Zara Tindall on riding, falling off, and why High Kingdom is ‘such a dude’

Zara Tindall is one of three riders to have held both world and European eventing titles simultaneously. She speaks to Kate Green ahead of the Burghley Horse Trials.

A charming black-and-white photograph from eventing’s archives, taken in 1983 in the stable yard at Badminton, shows a dungaree-clad toddler, apparently unsupervised, standing placidly next to a chestnut horse, her blonde mop parallel to its knee.

The sport has modernised, but nothing of the homespun spirit of camaraderie has been lost; at Burghley this weekend, Zara Tindall’s own small daughter, Mia, will clamber around a lorry in a field, amid buckets and black labradors, just as Zara did three decades ago when her parents, The Princess Royal and Capt Mark Phillips, were famous competitors.

‘The things I remember are trips in the horsebox, to places such as Chatsworth and Thirlestane Castle, watching Papa showjumping on the last day [of a three-day event] and then him coming home and letting the horses straight off the lorry ramp for a roll, which would drive Debbie, his groom, mad,’ Zara recalls.

‘[My brother] Peter and I spent a lot of time in the countryside with horses, going up to the stables after school – and probably being shouted at – but I don’t think I looked at my parents and thought “that’s what I’ll do when I grow up”. When I left school, I wanted to see if I was any good before making any major decisions.’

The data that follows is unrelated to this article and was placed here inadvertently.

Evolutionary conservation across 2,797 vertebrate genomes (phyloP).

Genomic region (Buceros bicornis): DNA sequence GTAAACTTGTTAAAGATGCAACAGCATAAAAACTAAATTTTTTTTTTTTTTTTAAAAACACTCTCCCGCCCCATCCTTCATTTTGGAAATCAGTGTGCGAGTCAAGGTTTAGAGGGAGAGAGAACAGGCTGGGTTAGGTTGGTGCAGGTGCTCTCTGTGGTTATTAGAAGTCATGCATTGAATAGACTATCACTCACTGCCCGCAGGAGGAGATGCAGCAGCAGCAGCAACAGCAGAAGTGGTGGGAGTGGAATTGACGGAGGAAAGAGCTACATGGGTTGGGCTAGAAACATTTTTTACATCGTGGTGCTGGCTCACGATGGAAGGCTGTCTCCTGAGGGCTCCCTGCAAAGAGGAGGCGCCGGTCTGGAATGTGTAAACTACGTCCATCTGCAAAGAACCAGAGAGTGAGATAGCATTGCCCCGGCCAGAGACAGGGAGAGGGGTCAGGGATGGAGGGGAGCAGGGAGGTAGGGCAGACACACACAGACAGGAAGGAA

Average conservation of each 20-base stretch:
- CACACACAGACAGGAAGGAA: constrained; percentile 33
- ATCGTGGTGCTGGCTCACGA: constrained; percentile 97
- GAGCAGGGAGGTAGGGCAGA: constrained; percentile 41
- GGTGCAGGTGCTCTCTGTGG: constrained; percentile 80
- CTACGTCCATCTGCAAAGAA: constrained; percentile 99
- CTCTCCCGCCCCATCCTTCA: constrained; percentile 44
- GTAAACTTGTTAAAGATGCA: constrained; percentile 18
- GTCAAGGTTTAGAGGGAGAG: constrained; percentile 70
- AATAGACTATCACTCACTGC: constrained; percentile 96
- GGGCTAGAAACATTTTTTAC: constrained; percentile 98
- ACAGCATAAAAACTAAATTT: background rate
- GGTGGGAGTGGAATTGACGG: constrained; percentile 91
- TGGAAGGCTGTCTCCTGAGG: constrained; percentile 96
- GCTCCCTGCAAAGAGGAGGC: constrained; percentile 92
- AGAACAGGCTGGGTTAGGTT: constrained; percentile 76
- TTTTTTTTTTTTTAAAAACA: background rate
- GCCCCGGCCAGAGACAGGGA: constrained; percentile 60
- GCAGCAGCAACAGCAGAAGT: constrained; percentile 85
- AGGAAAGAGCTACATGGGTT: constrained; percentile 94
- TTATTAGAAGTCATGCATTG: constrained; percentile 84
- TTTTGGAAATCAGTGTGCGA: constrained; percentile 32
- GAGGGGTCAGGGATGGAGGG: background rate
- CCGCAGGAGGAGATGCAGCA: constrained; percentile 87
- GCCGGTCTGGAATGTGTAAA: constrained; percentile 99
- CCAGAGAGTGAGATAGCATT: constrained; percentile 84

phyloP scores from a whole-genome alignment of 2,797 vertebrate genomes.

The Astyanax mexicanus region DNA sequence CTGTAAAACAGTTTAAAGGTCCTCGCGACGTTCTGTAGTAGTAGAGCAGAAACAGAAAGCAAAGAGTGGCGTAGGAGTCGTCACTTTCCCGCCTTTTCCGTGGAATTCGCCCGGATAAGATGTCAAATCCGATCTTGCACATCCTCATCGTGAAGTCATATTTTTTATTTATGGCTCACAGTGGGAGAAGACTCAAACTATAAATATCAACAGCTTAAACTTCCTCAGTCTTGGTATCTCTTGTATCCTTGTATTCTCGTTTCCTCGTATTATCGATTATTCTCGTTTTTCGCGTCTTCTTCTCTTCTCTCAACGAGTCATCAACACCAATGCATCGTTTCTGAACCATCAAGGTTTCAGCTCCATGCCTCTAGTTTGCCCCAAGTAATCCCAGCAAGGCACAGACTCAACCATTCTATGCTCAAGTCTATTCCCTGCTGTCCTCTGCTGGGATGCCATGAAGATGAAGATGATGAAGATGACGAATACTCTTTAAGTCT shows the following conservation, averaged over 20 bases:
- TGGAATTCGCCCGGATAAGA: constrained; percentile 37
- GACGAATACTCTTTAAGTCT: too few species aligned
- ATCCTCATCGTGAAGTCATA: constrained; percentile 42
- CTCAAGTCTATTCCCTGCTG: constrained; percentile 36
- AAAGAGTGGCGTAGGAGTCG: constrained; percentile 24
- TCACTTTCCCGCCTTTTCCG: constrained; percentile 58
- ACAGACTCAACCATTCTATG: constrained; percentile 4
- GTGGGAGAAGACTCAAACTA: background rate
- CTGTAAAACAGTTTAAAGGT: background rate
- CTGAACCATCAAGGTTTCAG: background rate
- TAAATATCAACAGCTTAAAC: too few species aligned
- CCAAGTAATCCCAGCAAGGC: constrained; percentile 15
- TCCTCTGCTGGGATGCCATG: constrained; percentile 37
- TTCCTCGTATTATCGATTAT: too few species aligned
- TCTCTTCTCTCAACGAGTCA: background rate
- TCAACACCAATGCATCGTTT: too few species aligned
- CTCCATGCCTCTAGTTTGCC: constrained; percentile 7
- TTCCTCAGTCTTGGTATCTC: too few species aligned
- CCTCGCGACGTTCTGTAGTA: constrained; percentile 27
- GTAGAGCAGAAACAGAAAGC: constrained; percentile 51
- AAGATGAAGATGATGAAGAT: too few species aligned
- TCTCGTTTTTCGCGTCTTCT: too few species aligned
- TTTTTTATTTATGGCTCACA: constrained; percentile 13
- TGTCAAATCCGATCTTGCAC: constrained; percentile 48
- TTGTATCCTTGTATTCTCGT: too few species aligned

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She studied physiotherapy, but it was quickly apparent that she’d inherited the natural talent of her father, one of the most versatile horsemen of his day, and the courage and calmness under pressure of her mother.

On Zara’s Burghley debut, in 2003 at the age of 22, she finished second behind the far more experienced Pippa Funnell, who was completing a famous hat-trick of four-star victories. ‘Good job I didn’t win – everyone would have hated me,’ she laughs.

Two years later, she and her white-faced chestnut, Toytown, galloped through blinding rain at Blenheim Palace to win the European eventing title; in 2006, she became only the third rider in history to hold world and European titles simultaneously and was voted BBC Sports Personality of the Year.